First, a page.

Salute To The Baby Boom

My parents were 9 and 5 on VJ day – nowhere near child-bearing age – so I’m not a baby boomer. Culturally, I share none of their references; my only memory of the Beatles was hearing they’d broken up. I didn’t hear a thing about Woodstock until I was probably in fifth or sixth grade (heck, I was in sixth grade before I had a radio that could bring in any kind of even mainstream rock).

So I’m no baby boomer. Of course, I doubt I’m an X-er. Call me part of the “Generation that nobody cared enough to give a name to”, for all I care.

Anyway – in my earlier years, I suppose I bagged on the Boom generation as readily as any Xer or Millennial does today – especially as I , as I became a conservative, started associating the boomers with the Hippie generation. It was a mythology pushed by everyone from Jerry Rubin to the TV show Family Ties.

And as Paul Mirengoff at Power Line notes, it just wasn’t true. The tale was in the (voting machine) tape:

[R]adical leftism did not define “a generation” — at least not the generation of Woodstock. In the first presidential election after the festival, about half the members of that generation voted for Richard Nixon. As the Woodstock generation came into its own, it elected Ronald Reagan twice by landslides, and Reagan’s successor by a comfortable margin.
This was followed by two terms of a center-left president and two terms of a center-right one. Not until 2008, 39 years after Woodstock when that generation was on the wane, did America elect a president as far left as the one who had departed the year of the festival.
If I recall correctly, there was at least one reference to Reagan on the Woodstock stage. He was referred to as Ronald Ray-gun (maybe during Joan Baez’s segment). The Gipper also appears in the PBS retrospective. He is seen denouncing radicals during his time as governor.
So it’s ironic, I guess, that Ronald Reagan, not Woodstock, is the political legacy of the Woodstock generation.

And with that, I salute ’em.

34 thoughts on “Salute To The Baby Boom

  1. My Dad served in Germany–a few years after the war at a time when all they had to do was stay out of the way and ski in the Bavarian Alps on the weekend. By Wikipedia, I’m in with “the Boomers,” although, like Mr. Berg, the Beatles were yesterday’s news for me as a kid. I missed out on the Vietnam war because I was in grade school, and at the University of Minnesota during my time, the main protests were about boycotting Chilean grapes.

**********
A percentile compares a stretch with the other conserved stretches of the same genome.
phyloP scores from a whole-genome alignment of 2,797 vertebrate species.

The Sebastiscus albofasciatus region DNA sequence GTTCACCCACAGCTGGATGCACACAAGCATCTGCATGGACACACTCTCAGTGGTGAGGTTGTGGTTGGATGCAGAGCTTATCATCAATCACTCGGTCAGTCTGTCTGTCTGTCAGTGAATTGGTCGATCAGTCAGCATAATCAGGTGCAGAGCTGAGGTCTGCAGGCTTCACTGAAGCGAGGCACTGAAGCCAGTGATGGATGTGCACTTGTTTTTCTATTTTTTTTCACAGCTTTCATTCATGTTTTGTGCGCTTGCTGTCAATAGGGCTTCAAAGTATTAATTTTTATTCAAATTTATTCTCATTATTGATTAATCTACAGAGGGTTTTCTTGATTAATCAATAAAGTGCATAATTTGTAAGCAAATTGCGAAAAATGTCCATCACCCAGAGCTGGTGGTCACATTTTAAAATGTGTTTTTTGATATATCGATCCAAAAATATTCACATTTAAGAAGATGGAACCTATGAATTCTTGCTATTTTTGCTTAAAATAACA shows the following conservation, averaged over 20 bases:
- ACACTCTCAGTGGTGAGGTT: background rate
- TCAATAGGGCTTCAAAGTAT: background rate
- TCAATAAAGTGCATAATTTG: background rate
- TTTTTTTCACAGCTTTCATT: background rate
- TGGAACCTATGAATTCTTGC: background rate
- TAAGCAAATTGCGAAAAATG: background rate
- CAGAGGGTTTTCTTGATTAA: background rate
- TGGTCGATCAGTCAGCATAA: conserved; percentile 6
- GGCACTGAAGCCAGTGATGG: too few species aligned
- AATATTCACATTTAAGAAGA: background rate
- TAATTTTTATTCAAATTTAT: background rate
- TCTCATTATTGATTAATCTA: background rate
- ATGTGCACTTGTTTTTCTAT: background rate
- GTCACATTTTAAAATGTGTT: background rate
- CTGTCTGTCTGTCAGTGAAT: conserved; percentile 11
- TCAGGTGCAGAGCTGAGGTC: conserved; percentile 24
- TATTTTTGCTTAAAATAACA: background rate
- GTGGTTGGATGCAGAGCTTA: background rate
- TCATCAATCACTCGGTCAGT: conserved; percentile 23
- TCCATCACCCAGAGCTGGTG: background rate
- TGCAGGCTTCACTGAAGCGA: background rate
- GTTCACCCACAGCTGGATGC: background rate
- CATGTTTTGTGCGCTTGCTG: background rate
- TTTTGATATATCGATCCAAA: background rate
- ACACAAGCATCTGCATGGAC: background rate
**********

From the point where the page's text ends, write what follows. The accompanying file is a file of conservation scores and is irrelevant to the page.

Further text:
Can’t we break free of the Boomers and call ourselves the “Perfect Generation?”

  2. But the “bad boomers” built the media and academic cultures that are tearing America apart.

  3. The (Baby) Boomers were the first generation that was named (that I know of) and it was based on a very specific circumstance, soldiers coming home from WWII who continued on where they left off when they went off to war. They either got married to their pre-war sweethearts and raised families or returned to their marriages and had (more) kids. I was not part of this definition at all; but then the demographers arrived and they organized and they named and they defined things and now I am a Boomer. Right in the middle of the range.

    And I was 14, 8th grade, when Woodstock took place. It was just as much something happened somewhere for me as for our host (and Tony P above). Heck, Led Zep, my favorite band at the time, didn’t play there, so why would even I care?

    Years later, the Woodstock movie would be shown at the drive-in theater and we’d go see that – especially for the momentary nudity – but no one that I recall ever regretted not having been there. It looked creepy, to be honest.

    And now that I’m old, I just wish PBS/MPR would just shut the eff up about Woodstock and the “Summer of Love”. The true legacy of the hippies and their ilk was Altamont and it’s gone downhill ever since.

    To see those creepy progressive old-farts at the periodic money-begging concerts that PBS/MPR does is just painful. It’s even worse when I think what those a55h@oles have wrought over the last 50 years.

  4. It’s strange. When Ronald Reagan was president, conservatives made much of how words can change the world. Now conservatives say it doesn’t mater what Trump says, it’s just words.

  5. “It’s strange. When Ronald Reagan was president, conservatives made much of how words can change the world.”
    Which conservative said anything like this?
    “Just words” got Trump elected.

  6. It takes a lot of work to try to exonerate Trump and his instigating of racist violence, but Trump’s followers are giving it their all.

  7. I choose not to blame boomers because as painful as it is to admit the origins of this is actually the Greatest Generation who didnt instill American Values into the the baby boomers and it showed.

  8. It takes a lot of work to try to exonerate Trump and his instigating of racist violence

    Give an example please Emery. And if you have a particular answer I know you are a brainless idiot who believes only the media and not what was actually said

  9. It was hard to follow The Greatest Generation. I miss many of them. We Boomers were just lucky we had them for parents.

  10. PoD wrote: “Give an example please Emery.”

    Do you have a smartphone?

    Even my phone knows Trump is a racist.